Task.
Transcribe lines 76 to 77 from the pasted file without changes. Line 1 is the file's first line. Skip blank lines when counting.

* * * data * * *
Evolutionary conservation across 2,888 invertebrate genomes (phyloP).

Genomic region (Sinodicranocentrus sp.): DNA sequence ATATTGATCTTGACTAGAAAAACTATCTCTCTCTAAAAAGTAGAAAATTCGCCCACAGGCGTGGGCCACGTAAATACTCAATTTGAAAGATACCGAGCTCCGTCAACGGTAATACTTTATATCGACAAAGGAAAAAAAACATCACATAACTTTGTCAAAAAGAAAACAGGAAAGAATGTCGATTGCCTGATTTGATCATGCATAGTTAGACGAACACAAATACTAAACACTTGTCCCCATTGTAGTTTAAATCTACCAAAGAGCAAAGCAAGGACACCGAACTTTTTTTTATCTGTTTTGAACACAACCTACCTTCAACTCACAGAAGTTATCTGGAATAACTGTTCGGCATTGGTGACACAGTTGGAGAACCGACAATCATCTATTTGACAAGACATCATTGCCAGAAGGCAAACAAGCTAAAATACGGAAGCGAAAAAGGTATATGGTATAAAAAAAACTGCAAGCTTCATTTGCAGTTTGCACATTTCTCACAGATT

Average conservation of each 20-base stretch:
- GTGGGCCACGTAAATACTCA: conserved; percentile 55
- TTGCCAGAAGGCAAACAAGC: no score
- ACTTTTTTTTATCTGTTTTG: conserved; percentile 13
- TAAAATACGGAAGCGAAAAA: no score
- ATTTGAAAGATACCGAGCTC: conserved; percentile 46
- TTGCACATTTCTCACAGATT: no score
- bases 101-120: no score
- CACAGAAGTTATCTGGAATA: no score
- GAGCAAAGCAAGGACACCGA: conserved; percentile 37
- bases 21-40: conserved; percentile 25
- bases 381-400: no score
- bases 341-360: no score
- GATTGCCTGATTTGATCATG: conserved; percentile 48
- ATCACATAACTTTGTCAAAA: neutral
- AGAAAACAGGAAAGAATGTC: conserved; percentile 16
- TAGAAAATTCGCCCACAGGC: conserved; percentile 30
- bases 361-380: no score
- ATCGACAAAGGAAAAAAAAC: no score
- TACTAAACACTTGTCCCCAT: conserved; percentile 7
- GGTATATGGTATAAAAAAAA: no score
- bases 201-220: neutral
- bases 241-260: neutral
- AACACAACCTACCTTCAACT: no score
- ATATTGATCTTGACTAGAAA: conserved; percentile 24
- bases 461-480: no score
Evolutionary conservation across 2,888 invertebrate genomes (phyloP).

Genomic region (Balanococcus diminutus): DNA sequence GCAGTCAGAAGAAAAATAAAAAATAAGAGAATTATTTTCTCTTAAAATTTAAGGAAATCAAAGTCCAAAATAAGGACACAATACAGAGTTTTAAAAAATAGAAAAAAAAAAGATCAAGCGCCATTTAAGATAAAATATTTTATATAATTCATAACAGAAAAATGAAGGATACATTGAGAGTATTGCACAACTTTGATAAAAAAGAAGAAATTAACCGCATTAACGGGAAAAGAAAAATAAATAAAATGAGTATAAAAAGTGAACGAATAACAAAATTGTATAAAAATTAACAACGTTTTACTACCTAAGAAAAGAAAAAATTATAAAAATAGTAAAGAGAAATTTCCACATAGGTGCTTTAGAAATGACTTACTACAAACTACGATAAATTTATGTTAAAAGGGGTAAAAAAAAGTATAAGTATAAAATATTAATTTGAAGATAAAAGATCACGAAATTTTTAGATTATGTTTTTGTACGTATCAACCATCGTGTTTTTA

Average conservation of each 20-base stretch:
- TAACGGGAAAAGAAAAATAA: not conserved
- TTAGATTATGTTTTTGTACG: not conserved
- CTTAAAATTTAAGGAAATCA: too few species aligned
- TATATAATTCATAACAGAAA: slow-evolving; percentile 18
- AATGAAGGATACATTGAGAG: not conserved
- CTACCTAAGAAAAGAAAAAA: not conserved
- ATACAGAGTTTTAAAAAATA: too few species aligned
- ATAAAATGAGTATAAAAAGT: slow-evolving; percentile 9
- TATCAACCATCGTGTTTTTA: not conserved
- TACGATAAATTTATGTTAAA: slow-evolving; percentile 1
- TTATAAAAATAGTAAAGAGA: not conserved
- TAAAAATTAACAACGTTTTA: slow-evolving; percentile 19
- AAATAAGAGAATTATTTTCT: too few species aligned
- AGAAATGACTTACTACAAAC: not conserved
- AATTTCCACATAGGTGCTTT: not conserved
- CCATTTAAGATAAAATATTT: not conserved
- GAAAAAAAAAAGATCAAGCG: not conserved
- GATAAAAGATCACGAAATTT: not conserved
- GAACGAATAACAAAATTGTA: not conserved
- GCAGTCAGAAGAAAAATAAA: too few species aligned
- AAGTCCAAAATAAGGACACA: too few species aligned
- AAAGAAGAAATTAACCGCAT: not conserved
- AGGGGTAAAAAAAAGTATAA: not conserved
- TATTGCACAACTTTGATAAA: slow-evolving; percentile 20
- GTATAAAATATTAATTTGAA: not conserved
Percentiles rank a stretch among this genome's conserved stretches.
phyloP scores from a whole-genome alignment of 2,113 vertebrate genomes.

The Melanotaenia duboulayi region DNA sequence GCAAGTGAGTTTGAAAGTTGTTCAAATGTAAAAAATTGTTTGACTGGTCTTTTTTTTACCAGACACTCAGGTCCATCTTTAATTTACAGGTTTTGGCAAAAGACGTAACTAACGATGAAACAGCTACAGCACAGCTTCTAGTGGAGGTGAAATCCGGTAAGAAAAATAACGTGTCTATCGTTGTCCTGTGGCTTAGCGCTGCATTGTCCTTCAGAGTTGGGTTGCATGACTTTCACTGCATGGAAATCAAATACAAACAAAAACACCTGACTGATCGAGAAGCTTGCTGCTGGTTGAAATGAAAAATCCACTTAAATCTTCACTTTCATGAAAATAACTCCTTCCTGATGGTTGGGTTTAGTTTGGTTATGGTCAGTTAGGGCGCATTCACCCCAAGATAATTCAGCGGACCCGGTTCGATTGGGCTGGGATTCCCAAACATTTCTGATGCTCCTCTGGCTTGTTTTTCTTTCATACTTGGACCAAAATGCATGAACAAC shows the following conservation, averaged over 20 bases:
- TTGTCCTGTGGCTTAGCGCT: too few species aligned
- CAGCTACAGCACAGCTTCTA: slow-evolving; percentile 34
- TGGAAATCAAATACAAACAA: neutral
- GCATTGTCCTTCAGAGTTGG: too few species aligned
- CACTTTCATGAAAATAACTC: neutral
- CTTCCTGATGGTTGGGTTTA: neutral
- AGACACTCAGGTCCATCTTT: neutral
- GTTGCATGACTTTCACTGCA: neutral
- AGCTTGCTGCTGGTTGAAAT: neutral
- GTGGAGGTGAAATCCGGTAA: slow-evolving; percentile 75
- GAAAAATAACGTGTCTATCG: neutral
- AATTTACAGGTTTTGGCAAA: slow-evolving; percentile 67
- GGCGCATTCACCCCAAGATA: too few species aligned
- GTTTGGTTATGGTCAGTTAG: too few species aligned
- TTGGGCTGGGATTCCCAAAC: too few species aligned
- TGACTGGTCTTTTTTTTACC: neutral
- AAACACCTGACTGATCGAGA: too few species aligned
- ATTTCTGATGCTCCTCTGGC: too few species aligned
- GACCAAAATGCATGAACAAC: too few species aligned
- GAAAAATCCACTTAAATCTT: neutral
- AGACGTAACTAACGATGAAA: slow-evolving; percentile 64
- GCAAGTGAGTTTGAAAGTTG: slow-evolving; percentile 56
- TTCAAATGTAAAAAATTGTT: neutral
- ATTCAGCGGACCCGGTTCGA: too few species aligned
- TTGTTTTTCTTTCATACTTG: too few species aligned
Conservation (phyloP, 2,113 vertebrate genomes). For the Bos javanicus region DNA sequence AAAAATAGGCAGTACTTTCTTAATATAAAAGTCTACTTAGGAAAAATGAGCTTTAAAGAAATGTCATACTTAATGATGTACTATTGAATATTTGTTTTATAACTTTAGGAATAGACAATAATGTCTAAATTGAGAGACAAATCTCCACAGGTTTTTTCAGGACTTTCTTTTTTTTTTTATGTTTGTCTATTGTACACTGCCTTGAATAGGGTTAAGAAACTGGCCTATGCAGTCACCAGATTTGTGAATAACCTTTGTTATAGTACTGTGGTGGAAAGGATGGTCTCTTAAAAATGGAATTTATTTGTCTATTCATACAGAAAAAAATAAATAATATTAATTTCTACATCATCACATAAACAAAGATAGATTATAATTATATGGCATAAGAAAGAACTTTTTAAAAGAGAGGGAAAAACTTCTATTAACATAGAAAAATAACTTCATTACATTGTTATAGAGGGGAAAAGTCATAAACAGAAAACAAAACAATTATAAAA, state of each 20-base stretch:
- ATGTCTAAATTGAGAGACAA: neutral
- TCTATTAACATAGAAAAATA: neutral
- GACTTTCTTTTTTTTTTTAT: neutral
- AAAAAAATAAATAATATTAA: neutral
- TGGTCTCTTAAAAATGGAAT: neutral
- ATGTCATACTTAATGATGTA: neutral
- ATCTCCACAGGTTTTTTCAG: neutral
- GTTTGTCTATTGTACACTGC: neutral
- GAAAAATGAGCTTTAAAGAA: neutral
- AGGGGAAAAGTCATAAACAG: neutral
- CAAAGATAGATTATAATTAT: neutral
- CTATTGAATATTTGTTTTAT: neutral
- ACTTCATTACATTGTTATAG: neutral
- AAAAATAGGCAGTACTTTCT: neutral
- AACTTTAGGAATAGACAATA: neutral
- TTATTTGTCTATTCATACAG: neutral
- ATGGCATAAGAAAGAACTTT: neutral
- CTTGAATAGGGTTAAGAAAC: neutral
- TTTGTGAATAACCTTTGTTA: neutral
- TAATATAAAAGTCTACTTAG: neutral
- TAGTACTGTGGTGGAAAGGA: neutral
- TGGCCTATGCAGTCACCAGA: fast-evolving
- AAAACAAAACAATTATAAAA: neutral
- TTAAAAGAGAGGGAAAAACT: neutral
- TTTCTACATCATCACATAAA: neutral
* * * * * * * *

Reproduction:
- AAACACCTGACTGATCGAGA: too few species aligned
- ATTTCTGATGCTCCTCTGGC: too few species aligned